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Preview: How to Use Epoxy, Part 2 – Getting a Smooth Finish for Paint or Varnish

March 24, 2016

Eric Blake continues his walkthrough on how to use epoxy to get a smooth finish for paint or varnish at the Brooklin Boat Yard.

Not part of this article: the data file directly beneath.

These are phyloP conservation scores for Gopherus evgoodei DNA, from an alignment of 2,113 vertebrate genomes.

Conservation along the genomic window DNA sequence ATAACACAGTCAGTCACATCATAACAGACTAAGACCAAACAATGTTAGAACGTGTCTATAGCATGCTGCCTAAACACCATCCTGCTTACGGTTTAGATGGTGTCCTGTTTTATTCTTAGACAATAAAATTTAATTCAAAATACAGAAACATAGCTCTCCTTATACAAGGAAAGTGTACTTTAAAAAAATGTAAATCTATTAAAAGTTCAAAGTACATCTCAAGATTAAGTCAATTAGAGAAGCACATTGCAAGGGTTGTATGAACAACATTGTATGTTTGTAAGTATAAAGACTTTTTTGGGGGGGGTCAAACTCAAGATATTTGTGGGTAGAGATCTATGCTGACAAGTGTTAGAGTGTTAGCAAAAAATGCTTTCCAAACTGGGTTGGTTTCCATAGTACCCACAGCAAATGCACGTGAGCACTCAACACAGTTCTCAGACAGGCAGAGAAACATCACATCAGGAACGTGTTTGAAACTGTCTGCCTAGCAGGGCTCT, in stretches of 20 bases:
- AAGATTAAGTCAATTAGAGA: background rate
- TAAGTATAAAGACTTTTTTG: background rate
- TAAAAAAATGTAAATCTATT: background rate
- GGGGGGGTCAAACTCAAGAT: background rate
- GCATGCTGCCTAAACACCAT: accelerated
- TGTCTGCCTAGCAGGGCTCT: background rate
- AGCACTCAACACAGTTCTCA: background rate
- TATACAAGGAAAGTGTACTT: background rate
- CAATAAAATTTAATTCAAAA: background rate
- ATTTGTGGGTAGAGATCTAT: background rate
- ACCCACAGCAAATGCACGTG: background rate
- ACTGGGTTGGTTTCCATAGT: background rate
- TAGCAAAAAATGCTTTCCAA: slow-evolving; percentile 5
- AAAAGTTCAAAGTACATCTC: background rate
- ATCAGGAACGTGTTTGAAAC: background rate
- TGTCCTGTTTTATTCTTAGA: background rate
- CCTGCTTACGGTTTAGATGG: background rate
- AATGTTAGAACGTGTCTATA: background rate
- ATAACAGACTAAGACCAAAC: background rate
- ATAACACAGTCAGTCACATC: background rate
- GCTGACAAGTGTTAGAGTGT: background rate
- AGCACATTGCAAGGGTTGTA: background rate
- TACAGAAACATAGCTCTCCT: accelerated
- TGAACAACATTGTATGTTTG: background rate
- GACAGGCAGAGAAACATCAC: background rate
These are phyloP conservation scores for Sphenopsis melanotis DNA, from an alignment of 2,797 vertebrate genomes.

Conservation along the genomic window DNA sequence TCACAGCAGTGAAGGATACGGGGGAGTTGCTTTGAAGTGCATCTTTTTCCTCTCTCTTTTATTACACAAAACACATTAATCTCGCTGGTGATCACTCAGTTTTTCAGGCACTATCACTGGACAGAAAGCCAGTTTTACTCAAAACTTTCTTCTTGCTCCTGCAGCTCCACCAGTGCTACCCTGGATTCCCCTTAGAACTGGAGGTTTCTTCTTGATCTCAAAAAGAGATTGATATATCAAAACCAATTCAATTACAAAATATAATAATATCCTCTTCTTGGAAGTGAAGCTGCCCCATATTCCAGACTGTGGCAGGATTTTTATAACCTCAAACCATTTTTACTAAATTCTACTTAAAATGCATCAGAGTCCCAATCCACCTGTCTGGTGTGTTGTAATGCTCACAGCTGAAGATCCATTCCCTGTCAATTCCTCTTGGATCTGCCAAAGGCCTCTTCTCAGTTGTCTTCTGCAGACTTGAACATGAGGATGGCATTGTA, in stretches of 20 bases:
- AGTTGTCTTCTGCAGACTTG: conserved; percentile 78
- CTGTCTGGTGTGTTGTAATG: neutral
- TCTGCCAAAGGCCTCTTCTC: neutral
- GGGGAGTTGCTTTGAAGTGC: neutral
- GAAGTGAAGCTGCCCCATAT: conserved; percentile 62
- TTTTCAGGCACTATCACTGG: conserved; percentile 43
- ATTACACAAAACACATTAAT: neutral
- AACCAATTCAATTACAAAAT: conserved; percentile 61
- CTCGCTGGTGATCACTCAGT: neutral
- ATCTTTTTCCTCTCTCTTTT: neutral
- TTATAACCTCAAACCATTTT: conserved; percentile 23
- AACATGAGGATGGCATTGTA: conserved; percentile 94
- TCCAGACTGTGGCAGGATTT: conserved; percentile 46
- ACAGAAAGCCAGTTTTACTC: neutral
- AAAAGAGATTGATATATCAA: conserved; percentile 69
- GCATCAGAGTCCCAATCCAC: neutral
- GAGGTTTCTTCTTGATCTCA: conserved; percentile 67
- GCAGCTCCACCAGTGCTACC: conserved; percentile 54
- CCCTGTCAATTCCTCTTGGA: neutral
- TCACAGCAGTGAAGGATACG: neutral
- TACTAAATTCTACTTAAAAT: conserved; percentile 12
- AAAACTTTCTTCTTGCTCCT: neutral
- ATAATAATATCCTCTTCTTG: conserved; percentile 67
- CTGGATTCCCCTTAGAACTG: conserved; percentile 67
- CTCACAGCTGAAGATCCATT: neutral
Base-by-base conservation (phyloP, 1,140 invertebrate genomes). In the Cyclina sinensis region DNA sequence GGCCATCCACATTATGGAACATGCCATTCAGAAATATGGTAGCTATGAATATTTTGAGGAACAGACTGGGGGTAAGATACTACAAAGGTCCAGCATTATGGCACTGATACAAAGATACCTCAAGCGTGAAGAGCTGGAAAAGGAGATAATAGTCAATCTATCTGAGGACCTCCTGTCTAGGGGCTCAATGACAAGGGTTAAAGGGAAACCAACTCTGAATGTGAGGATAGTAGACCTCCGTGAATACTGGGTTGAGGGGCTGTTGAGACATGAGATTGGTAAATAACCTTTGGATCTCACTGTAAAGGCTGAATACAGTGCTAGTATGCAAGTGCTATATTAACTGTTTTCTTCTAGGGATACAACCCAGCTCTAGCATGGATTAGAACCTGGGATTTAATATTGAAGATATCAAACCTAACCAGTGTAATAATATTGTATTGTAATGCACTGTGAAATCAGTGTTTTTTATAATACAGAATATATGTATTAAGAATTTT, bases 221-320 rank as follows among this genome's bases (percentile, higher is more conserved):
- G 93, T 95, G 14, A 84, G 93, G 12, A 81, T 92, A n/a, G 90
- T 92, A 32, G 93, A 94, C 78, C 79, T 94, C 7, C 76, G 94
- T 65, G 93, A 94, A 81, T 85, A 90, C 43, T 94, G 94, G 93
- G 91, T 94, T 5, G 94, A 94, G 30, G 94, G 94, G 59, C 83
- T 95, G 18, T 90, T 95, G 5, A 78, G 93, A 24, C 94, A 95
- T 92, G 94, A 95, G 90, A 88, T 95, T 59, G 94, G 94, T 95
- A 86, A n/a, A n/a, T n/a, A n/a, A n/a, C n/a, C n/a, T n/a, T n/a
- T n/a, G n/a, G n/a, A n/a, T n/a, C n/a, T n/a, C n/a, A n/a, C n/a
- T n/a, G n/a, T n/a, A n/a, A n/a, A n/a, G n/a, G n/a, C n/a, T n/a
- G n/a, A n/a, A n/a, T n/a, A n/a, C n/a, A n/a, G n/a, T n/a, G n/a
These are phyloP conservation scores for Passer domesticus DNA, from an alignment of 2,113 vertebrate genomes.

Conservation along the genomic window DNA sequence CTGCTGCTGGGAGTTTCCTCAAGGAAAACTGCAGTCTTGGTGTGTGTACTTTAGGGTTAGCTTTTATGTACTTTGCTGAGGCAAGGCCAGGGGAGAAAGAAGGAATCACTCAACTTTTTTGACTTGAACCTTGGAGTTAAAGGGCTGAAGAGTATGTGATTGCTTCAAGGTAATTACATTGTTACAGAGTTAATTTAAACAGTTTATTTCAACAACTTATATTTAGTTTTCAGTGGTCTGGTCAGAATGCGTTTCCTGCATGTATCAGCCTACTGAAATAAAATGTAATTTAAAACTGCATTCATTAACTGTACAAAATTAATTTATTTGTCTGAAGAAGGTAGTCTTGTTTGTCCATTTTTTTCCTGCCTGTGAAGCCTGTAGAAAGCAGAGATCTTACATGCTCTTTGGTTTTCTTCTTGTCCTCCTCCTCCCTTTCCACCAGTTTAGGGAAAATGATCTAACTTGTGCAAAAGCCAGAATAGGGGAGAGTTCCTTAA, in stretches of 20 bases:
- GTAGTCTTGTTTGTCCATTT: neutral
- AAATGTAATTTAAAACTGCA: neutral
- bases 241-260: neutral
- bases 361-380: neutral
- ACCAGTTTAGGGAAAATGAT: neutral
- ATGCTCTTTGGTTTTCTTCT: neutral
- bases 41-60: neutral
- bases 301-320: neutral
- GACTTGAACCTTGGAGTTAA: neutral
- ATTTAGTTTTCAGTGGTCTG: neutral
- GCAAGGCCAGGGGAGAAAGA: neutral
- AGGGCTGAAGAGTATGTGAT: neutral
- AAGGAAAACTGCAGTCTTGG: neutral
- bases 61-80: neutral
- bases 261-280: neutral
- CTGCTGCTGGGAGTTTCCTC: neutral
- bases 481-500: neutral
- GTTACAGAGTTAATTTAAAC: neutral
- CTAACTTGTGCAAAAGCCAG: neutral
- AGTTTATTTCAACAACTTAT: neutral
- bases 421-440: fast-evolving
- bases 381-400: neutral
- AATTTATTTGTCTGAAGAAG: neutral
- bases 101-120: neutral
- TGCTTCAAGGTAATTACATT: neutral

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– We’re back in the shop here and gonna have a look at our epoxied, clear-coat panels. These first couple panels were just a clear-coat, one with a fast-cure epoxy, and one with a clear-coat epoxy. But they were just rolled, and left right off the roller. So kind of, two coats, just applied. This third panel was rolled and tipped out, and you can see the difference between these. There’s a little dust in this, but it’s a much flatter, smoother surface. With epoxy, you know these drools that you get, you get what you get. It looks how you leave it. So that is just hardened, thickened epoxy that is much higher off the surface than this here. So it’s very important when you’re laying epoxy to do many thin coats, and take the time to tip it out with a brush. Always good to wear a dust mask, a paper mask is fine. You know cured epoxy is FDA approved. You can kind of eat off of it, but not something you wanna breath. Carcinogenic just like any nuisance dust, wood dust. Always have a dust mask. So I’m just gonna grab a foam block with some 80 grit. And what I wanna show you is with this first panel, I’m sure anyone who’s used epoxy before knows about amine blush. Amine blush is a byproduct of epoxy and it actually is a very thin wax that comes to the surface when the epoxy cures. Some epoxies are a lower blush than others. This clear coating epoxy that we used is a lower blush formula. But you see that as you sand that epoxy, if you’re very close to the next day it’ll kinda ball up. But it just clogs your paper, and your get these kind of dobs of wax that will shorten the life of your paper. One way to get rid of that amine wax is a very quick scuff with Scotch-Brite and some warm water they say. And that will just kind of wash that residue off the surface, and certainly extend the life of your sandpaper. I’m gonna block this out for a coat of primer, and we’ll see what all these panels look like with a little paint on them. Certainly the key to sanding out epoxy is using, sanding in general, is using a sanding block. This is just a piece of Styrofoam, I have these other sanding blocks. You can see, as I sand, there are areas that are higher and lower. And that’s just a product of not getting the epoxy rolled out evenly enough. And a lot of people’s big problems with coating with epoxy is they don’t spend the time to get it laid out nice and evenly. You end up with these highs and lows. You’re not sanding with a sanding block. You end up burning through the low spots and the high spots are left as epoxy. As you sand through, the wood under is softer than the epoxy, and you get this incredibly mottled surface which is just a nightmare to put any paint on going forward, and have it look good. I’m not gonna spend lots of time here, but just coming through here I wanna show you this spot which was kind of haphazardly coated. And as you start to sand that– There’s nothing nice about that. That is just a really bad application process. This is much higher than the surrounding area. And you really created a very unfair surface out off a nice flat sheet of plywood. So over here, where we’ve rolled and tipped– Less the dust particles, it’s very easy to get a completely flat and epoxy sealed surface. I just took the tops off of the dust particles that were in there, with 80 grit, and now I’ll use a 120 on a soft block. So that’s kind of it right there in a nutshell. The more evenly applied and tipped out the epoxy is, you end up with a surface that is very very fair, and incredibly flat. And when you put a coat of primer or varnish on that it’s just gonna look like the grain is filled and it’s beautifully finished. A sloppy epoxy job, or just something right off the roller, if you plan to paint or varnish over it, you can create a lot of work for yourself, and you see that here. You don’t wanna put paint or varnish, or anything over epoxy that is still glossy like this. Now there’s two rules of thumb here. I have taken time to roll and tip out a nice smooth coat. This would be a panel in a cockpit, a door panel, something that I wanted a quick build-up that was gonna be a glossy finish whether it’s varnish or paint. So a lot of time was taken in the application of that. In the bilge of a boat, you may just wanna roll a couple coats of epoxy on, and you’re never gonna see it again. It’s under the sole boards. Typically, what I will do in areas that I want a good epoxy seal, but I don’t necessarily care about the finish, is take the tops off of that like this, and then grab some Scotch-Brite to leave as much of the epoxy barrier on the surface as possible. I’ll simply take a Scotch-Brite pad, and you can see that Scotch-Brite de-glosses that epoxy very quickly, and that is all you would need to do to that surface for a quick and dirty paint. This is leaving maximum epoxy barrier on, and giving you something you could throw a coat of white bilge paint on. We’ve got these paint trays at the boat yard, and instead of going through lots and lots of disposable tray liners we just have a big roll of, kind of a kitchen size aluminum foil that we peel off and line our tray liners with. We’ve got our surfaces prepped and I just wanna throw some primer and some sealer at some of these, so you get a feel for what they look like, with some finish on them. Typically if you’re gonna paint something, I would go with a primer coat, as just a good tie coat before paint. One coat of primer and then go to paint. Primer’s gonna show up any defects, any pinholes, anything that needs body work. White on wood is definitely, if it’s gonna be painted, that first coat of primer is what’s really gonna give you a visual of body work going forward. Otherwise, I’m just gonna show you what a section of this looks like with some sealer. So I’ve just got a three-inch roller, some primer. And our first panel here, where it’s in the bilge, I’m just gonna roll it and not tip it at all and give you a look at what a quick and dirty finish will look like. This is just primer right out of the can. It’s nice, it kinda gives you an eggshell texture. We’re not even gonna mess with our improperly prepped surface. But here I wanna show ya primer, and then some sealer next to it. Then I’m gonna roll and tip out, like we did with the epoxy. And then next to it I’m just gonna put some 1026 sealer to show you how beautiful that can be finished clear, if properly prepped. These surfaces will dry very smooth. Be ready for coats of gloss, paint or varnish to create a beautiful water-proof surface without a lot of time investment that last well, with very low maintenance. Next we’ll get into laying fiberglass cloth and Dynel.